You have a secret desire to take the world by storm, but you’re afraid. You’re also sick and tired of being afraid! You know your confidence needs serious work. This time, you’re going to fight back with confidence building activities that actually work.
And know that you’re not alone in your fear.
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Research from the BodyMind Institute found that 85% of people worldwide suffer from low confidence.
That means 85% aren’t living up to their full potential because of fear. But what exactly are these fears holding you back?
Let’s brainstorm some common ones:
- Fear of embarrassment
- Fear of failure
- Fear of change
- Fear of rejection
- Fear of what others will think
- Fear of losing something
- Fear of not having enough money
- Fear of relationships and trust
Do any of these fears hit close to home?
Good! That means you’ve just completed your first confidence building activity.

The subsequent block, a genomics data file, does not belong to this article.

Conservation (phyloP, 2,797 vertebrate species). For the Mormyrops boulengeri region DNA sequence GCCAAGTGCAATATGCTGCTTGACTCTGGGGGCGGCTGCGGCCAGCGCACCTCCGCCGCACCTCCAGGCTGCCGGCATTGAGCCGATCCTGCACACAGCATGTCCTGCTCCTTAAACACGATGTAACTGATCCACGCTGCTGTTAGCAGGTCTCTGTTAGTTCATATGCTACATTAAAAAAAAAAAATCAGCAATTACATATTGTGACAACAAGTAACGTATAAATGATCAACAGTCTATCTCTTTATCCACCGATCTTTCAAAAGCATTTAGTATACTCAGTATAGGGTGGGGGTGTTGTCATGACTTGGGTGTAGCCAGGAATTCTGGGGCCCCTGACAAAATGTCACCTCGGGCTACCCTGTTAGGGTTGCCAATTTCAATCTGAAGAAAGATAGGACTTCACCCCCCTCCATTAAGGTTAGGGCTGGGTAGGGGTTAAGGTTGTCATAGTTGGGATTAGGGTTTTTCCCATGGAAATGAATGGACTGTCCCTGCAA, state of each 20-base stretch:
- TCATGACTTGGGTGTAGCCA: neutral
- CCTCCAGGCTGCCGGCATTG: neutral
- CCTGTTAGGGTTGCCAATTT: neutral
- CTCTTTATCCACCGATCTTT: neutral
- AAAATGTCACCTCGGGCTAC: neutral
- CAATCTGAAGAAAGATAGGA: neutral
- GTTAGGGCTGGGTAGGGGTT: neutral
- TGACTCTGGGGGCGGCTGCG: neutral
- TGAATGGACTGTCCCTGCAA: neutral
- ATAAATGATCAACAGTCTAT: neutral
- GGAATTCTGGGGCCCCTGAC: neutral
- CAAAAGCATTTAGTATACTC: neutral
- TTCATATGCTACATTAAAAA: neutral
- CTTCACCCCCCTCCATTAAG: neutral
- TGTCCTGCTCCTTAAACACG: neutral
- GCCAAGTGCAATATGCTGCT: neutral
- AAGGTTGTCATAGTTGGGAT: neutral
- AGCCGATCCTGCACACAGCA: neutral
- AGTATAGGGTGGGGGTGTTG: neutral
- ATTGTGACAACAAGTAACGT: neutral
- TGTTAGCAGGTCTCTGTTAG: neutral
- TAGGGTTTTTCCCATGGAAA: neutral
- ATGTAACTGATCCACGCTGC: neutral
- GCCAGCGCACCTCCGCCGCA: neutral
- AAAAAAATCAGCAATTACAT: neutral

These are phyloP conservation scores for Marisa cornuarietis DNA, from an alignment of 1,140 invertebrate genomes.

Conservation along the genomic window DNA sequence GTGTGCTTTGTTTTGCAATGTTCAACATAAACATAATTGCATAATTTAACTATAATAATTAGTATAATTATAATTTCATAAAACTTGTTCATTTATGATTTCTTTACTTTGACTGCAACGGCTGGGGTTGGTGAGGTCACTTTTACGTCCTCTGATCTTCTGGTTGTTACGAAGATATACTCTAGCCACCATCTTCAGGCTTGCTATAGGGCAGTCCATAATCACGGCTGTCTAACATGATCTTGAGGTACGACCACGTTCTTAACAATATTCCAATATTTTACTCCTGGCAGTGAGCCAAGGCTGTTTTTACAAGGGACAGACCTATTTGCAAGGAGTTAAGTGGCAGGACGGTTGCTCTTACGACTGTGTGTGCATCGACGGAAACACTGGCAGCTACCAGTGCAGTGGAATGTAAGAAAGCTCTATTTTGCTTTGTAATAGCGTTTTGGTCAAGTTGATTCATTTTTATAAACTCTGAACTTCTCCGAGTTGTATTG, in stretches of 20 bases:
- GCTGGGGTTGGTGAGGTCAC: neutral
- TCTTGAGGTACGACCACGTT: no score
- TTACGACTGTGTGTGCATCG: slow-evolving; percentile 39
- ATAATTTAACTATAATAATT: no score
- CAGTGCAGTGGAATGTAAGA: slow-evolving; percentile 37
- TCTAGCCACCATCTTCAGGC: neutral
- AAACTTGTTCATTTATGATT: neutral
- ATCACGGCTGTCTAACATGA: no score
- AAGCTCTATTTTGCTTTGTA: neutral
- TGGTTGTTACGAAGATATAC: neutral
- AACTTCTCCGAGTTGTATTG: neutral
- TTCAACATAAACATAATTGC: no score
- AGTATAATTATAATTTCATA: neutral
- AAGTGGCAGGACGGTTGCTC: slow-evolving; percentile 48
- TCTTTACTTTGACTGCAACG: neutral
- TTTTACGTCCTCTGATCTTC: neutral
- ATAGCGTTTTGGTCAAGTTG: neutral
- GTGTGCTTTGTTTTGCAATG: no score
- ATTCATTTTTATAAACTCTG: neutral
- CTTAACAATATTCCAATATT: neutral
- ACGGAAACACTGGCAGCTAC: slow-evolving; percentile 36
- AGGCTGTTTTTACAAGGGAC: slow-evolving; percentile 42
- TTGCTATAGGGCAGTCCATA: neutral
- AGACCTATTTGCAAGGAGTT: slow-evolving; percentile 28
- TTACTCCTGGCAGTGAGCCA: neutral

Before you can even begin to get your confidence back, you have to confront what your fears are. If you can do that, raising your confidence will be much easier than you think. So give yourself a little credit.
Now that’s you’ve aced your first activity, let’s move on to something new.
Confidence Goal-Setting: Assess Your Self-Doubt
Biting off more than you can chew prevents you from following through with goals and deadlines. Not finishing a goal is a confidence killer for so many. Moreover, you need goals to keep your eye on the ball, both professionally and socially.
That’s why after recognizing what your fears are, your next confidence building activities should involve setting and achieving manageable goals.
Setting confidence goals is the same as setting goals for your education and career. Except, this time, you’re setting goals for improving your self-esteem.
First, assess your surroundings and personal self-image. Take note of any behaviors, inner thoughts, and elements adding to your self-doubt.
Do any of these sound familiar?
- I’m constantly criticizing myself out loud.
- I self-deprecate myself to others.
- My home is too cluttered.
- I’m too embarrassed to invite guests over.
- I talk myself out of things I want to do.
- I don’t eat right, and I feel horrible.